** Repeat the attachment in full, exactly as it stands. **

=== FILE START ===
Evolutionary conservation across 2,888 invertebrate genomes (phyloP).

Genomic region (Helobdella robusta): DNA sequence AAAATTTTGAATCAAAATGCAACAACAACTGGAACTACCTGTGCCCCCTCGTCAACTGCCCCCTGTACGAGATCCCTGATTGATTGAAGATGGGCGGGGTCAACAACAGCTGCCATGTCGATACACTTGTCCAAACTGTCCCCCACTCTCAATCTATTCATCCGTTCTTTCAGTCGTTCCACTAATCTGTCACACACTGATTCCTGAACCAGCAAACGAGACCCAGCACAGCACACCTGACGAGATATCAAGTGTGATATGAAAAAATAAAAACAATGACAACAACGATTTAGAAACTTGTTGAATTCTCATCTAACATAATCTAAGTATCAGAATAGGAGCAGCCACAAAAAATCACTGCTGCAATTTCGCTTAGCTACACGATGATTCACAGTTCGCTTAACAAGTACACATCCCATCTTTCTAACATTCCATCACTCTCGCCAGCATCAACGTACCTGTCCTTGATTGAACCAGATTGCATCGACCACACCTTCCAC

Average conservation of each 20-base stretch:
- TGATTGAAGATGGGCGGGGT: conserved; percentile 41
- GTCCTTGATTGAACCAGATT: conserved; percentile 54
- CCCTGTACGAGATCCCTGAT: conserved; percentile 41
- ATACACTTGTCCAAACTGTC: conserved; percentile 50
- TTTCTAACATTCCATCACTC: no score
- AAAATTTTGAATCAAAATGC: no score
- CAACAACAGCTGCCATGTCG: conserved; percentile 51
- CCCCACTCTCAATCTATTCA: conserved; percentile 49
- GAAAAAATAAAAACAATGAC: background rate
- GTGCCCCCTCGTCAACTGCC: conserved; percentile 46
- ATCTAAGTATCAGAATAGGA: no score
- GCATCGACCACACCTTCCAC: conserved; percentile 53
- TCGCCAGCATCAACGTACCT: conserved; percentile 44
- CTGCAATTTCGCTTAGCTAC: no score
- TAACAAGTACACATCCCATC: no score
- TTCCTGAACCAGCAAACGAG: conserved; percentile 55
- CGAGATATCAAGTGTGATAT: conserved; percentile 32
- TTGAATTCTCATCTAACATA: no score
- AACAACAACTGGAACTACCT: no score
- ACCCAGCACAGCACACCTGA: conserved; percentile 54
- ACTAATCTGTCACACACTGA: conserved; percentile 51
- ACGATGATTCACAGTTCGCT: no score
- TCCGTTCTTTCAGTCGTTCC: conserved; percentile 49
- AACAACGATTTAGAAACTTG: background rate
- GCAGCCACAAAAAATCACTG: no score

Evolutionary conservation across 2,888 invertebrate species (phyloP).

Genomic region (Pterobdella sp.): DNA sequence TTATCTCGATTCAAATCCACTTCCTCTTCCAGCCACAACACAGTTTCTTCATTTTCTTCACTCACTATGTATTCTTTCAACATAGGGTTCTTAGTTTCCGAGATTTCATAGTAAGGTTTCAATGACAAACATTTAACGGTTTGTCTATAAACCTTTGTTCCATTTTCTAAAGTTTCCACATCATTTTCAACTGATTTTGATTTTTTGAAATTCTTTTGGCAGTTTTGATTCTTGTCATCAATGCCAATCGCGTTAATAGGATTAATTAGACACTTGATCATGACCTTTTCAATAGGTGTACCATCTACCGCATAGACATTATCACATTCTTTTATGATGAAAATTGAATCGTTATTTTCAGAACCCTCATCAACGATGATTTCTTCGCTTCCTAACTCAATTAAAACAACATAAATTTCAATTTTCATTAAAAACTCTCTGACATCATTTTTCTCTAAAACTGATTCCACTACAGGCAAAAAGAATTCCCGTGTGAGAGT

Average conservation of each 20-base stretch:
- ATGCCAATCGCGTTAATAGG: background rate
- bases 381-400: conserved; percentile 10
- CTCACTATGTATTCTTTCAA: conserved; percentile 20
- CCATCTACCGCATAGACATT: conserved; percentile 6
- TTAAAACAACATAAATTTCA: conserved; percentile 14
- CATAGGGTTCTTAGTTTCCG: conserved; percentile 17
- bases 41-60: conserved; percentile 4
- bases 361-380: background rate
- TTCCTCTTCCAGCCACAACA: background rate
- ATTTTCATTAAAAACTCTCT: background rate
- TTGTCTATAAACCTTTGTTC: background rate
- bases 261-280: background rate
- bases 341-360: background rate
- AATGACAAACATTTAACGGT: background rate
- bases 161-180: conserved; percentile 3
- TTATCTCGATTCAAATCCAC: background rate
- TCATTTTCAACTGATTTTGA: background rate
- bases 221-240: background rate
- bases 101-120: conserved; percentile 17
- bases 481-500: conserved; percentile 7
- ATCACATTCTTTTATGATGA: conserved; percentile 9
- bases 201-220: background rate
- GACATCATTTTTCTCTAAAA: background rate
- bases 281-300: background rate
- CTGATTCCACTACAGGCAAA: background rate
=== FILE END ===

Evolutionary conservation across 2,888 invertebrate genomes (phyloP).

Genomic region (Helobdella robusta): DNA sequence AAAATTTTGAATCAAAATGCAACAACAACTGGAACTACCTGTGCCCCCTCGTCAACTGCCCCCTGTACGAGATCCCTGATTGATTGAAGATGGGCGGGGTCAACAACAGCTGCCATGTCGATACACTTGTCCAAACTGTCCCCCACTCTCAATCTATTCATCCGTTCTTTCAGTCGTTCCACTAATCTGTCACACACTGATTCCTGAACCAGCAAACGAGACCCAGCACAGCACACCTGACGAGATATCAAGTGTGATATGAAAAAATAAAAACAATGACAACAACGATTTAGAAACTTGTTGAATTCTCATCTAACATAATCTAAGTATCAGAATAGGAGCAGCCACAAAAAATCACTGCTGCAATTTCGCTTAGCTACACGATGATTCACAGTTCGCTTAACAAGTACACATCCCATCTTTCTAACATTCCATCACTCTCGCCAGCATCAACGTACCTGTCCTTGATTGAACCAGATTGCATCGACCACACCTTCCAC

Average conservation of each 20-base stretch:
- TGATTGAAGATGGGCGGGGT: conserved; percentile 41
- GTCCTTGATTGAACCAGATT: conserved; percentile 54
- CCCTGTACGAGATCCCTGAT: conserved; percentile 41
- ATACACTTGTCCAAACTGTC: conserved; percentile 50
- TTTCTAACATTCCATCACTC: no score
- AAAATTTTGAATCAAAATGC: no score
- CAACAACAGCTGCCATGTCG: conserved; percentile 51
- CCCCACTCTCAATCTATTCA: conserved; percentile 49
- GAAAAAATAAAAACAATGAC: background rate
- GTGCCCCCTCGTCAACTGCC: conserved; percentile 46
- ATCTAAGTATCAGAATAGGA: no score
- GCATCGACCACACCTTCCAC: conserved; percentile 53
- TCGCCAGCATCAACGTACCT: conserved; percentile 44
- CTGCAATTTCGCTTAGCTAC: no score
- TAACAAGTACACATCCCATC: no score
- TTCCTGAACCAGCAAACGAG: conserved; percentile 55
- CGAGATATCAAGTGTGATAT: conserved; percentile 32
- TTGAATTCTCATCTAACATA: no score
- AACAACAACTGGAACTACCT: no score
- ACCCAGCACAGCACACCTGA: conserved; percentile 54
- ACTAATCTGTCACACACTGA: conserved; percentile 51
- ACGATGATTCACAGTTCGCT: no score
- TCCGTTCTTTCAGTCGTTCC: conserved; percentile 49
- AACAACGATTTAGAAACTTG: background rate
- GCAGCCACAAAAAATCACTG: no score

Evolutionary conservation across 2,888 invertebrate species (phyloP).

Genomic region (Pterobdella sp.): DNA sequence TTATCTCGATTCAAATCCACTTCCTCTTCCAGCCACAACACAGTTTCTTCATTTTCTTCACTCACTATGTATTCTTTCAACATAGGGTTCTTAGTTTCCGAGATTTCATAGTAAGGTTTCAATGACAAACATTTAACGGTTTGTCTATAAACCTTTGTTCCATTTTCTAAAGTTTCCACATCATTTTCAACTGATTTTGATTTTTTGAAATTCTTTTGGCAGTTTTGATTCTTGTCATCAATGCCAATCGCGTTAATAGGATTAATTAGACACTTGATCATGACCTTTTCAATAGGTGTACCATCTACCGCATAGACATTATCACATTCTTTTATGATGAAAATTGAATCGTTATTTTCAGAACCCTCATCAACGATGATTTCTTCGCTTCCTAACTCAATTAAAACAACATAAATTTCAATTTTCATTAAAAACTCTCTGACATCATTTTTCTCTAAAACTGATTCCACTACAGGCAAAAAGAATTCCCGTGTGAGAGT

Average conservation of each 20-base stretch:
- ATGCCAATCGCGTTAATAGG: background rate
- bases 381-400: conserved; percentile 10
- CTCACTATGTATTCTTTCAA: conserved; percentile 20
- CCATCTACCGCATAGACATT: conserved; percentile 6
- TTAAAACAACATAAATTTCA: conserved; percentile 14
- CATAGGGTTCTTAGTTTCCG: conserved; percentile 17
- bases 41-60: conserved; percentile 4
- bases 361-380: background rate
- TTCCTCTTCCAGCCACAACA: background rate
- ATTTTCATTAAAAACTCTCT: background rate
- TTGTCTATAAACCTTTGTTC: background rate
- bases 261-280: background rate
- bases 341-360: background rate
- AATGACAAACATTTAACGGT: background rate
- bases 161-180: conserved; percentile 3
- TTATCTCGATTCAAATCCAC: background rate
- TCATTTTCAACTGATTTTGA: background rate
- bases 221-240: background rate
- bases 101-120: conserved; percentile 17
- bases 481-500: conserved; percentile 7
- ATCACATTCTTTTATGATGA: conserved; percentile 9
- bases 201-220: background rate
- GACATCATTTTTCTCTAAAA: background rate
- bases 281-300: background rate
- CTGATTCCACTACAGGCAAA: background rate